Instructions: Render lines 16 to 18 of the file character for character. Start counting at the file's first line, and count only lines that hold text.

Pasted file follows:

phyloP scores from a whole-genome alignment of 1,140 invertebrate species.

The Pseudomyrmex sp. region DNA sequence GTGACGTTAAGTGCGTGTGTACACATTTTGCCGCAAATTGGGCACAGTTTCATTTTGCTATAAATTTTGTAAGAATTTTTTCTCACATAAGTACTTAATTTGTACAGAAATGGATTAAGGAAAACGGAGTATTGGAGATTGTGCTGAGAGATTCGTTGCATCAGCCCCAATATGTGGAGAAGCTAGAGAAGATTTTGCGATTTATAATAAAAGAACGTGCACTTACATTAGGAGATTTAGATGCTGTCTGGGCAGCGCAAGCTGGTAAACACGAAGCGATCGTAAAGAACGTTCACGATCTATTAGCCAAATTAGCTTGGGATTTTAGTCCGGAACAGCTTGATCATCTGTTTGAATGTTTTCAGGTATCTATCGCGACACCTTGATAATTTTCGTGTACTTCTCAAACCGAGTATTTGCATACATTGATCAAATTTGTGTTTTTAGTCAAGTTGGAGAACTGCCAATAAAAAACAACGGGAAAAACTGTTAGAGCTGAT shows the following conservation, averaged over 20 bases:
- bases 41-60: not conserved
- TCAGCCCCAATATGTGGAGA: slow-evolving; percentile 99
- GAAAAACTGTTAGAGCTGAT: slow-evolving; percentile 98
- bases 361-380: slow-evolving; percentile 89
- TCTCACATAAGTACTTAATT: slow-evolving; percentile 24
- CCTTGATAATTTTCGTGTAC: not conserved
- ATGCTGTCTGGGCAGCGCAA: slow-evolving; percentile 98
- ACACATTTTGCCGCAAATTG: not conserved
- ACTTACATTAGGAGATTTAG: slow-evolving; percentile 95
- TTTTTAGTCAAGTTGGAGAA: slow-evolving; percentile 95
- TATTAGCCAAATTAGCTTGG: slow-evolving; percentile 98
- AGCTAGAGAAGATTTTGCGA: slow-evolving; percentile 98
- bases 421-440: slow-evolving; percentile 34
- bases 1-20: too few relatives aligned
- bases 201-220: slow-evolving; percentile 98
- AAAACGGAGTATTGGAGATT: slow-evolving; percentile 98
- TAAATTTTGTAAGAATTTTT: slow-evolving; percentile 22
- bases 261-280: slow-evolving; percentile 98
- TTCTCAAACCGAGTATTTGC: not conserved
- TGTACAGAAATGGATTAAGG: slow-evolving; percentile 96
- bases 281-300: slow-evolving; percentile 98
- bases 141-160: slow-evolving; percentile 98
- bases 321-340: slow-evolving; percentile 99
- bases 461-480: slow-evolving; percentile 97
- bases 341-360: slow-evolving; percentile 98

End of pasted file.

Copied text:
- bases 1-20: too few relatives aligned
- bases 201-220: slow-evolving; percentile 98
- AAAACGGAGTATTGGAGATT: slow-evolving; percentile 98